Wednesday, July 14, 2010;
IRAQU.S. bases take precautions against threat
The U.S. military has beefed up security at some of its bases after a threat that an Iranian-backed militant group was planning attacks, the top U.S. military commander in Iraq said Tuesday.
Men from Kataib Hezbollah, a Shiite group that U.S. officials say is trained and funded by Iran's Revolutionary Guard Corps, crossed into Iran for training and returned to conduct attacks as U.S. troop levels drop over the summer, Gen. Ray Odierno said in a briefing. By September, 50,000 U.S. troops will remain in Iraq.
"This is another attempt by Iran and others to influence the U.S. role here," Odierno said.
The general said Iranian-backed militant groups seem focused mainly on attacking U.S. troops and do not pose a long-term threat to the Iraqi government. He also reaffirmed that the U.S. troop withdrawal remains on track, adding that Iraq needs mostly political and economic support.
"For us, it's about eliminating the environment that allows extremism to exist. . . . That environment will get eliminated through economic and political progress," Odierno said. "We're not abandoning Iraq. We're changing our commitment from military-dominated to one that is civilian-led."
-- Leila Fadel
Detainee sent home from Guantanamo
The Obama administration said Tuesday it has repatriated a Yemeni detainee who was held at Guantanamo Bay, Cuba, partially lifting its suspension of all transfers to Yemen after a federal judge found "overwhelming evidence" that the man had been held illegally for more than eight years.
President Obama banned transfers to Yemen after the attempted Christmas bombing of a Detroit-bound airliner was linked to al-Qaeda supporters there.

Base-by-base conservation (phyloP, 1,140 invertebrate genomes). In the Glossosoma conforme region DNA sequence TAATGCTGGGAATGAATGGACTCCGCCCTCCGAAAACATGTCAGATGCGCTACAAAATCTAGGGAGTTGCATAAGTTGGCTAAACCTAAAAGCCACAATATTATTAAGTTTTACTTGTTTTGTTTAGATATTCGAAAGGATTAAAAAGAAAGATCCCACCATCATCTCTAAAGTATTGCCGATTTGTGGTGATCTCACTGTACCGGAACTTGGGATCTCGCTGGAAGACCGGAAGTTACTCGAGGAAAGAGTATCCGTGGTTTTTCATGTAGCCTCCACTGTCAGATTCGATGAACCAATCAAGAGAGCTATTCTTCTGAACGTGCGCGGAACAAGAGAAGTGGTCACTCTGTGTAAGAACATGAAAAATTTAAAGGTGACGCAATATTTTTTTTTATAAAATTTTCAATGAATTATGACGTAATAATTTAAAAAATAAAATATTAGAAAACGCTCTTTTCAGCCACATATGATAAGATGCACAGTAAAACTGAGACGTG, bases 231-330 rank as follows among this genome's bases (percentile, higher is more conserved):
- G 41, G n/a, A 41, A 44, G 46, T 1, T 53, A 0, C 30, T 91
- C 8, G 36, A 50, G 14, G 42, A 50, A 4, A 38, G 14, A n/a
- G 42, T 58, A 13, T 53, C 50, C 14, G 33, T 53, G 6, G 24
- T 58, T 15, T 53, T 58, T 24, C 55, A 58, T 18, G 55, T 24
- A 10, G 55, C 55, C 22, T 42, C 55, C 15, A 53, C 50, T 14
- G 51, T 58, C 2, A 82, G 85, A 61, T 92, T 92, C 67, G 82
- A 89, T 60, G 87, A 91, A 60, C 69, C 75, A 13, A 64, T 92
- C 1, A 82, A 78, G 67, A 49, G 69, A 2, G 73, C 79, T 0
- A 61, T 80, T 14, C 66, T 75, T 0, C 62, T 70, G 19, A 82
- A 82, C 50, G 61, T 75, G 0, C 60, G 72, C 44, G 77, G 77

Mohammed Odaini was a 17-year-old student in Pakistan in March 2002 when he was detained at a house he happened to visit on the night it was raided. Pakistani authorities turned Odaini over to the United States. He continued to be held even though both the George W. Bush and Obama administrations cleared him for release.
-- Peter Finn
82 police officers hurt in 2 nights of clashes
Leaders of Northern Ireland's power-sharing coalition on Tuesday condemned Irish nationalist rioters who injured 82 police officers during two nights of street clashes sparked by the province's annual Protestant parades.
The violence in working-class Catholic areas came before and after tens of thousands of Protestants of the Orange Order brotherhood marched at 18 locations across Northern Ireland.
Democratic Unionist Party leader Peter Robinson and his Catholic deputy, former IRA commander Martin McGuinness, issued a joint statement denouncing what Robinson called the rioters' "thuggery and vandalism."
-- Associated Press
Gaza-bound aid ship diverts to Egypt
A Libyan boat carrying supplies for the Gaza Strip was sailing toward the Egyptian port of El Arish late Tuesday instead of trying to run a naval blockade of the Palestinian territory, Israeli military officials said, apparently defusing a potential confrontation on the high seas.
Also Tuesday, Israeli bulldozers destroyed six buildings, including at least three homes, in contested East Jerusalem, resuming the demolition of Palestinian property after a halt aimed at encouraging peace talks.
-- Associated Press
N. Korean talks may be held Thursday: Pentagon officials suggested Tuesday that North Korea may reschedule for Thursday talks with the U.S.-led U.N. Command -- which oversees the Korean War truce -- over the sinking of a South Korean warship. North Korea postponed Tuesday's meeting with little explanation.
More Cuban dissidents set to leave for Spain: Four former political prisoners were due to leave Cuba with their families Tuesday night, bound for Spain, a human rights activist in Havana said. Seven dissidents arrived with their families in Madrid, the first of 52 dissidents the Cuban government has promised to free.
Hundreds held in anti-Mafia raids in Italy: Italian police arrested at least 320 people in dawn raids across the country targeting the powerful Calabrian mafia known as the 'Ndrangheta in one of the biggest crackdowns on organized crime in years.
-- From news services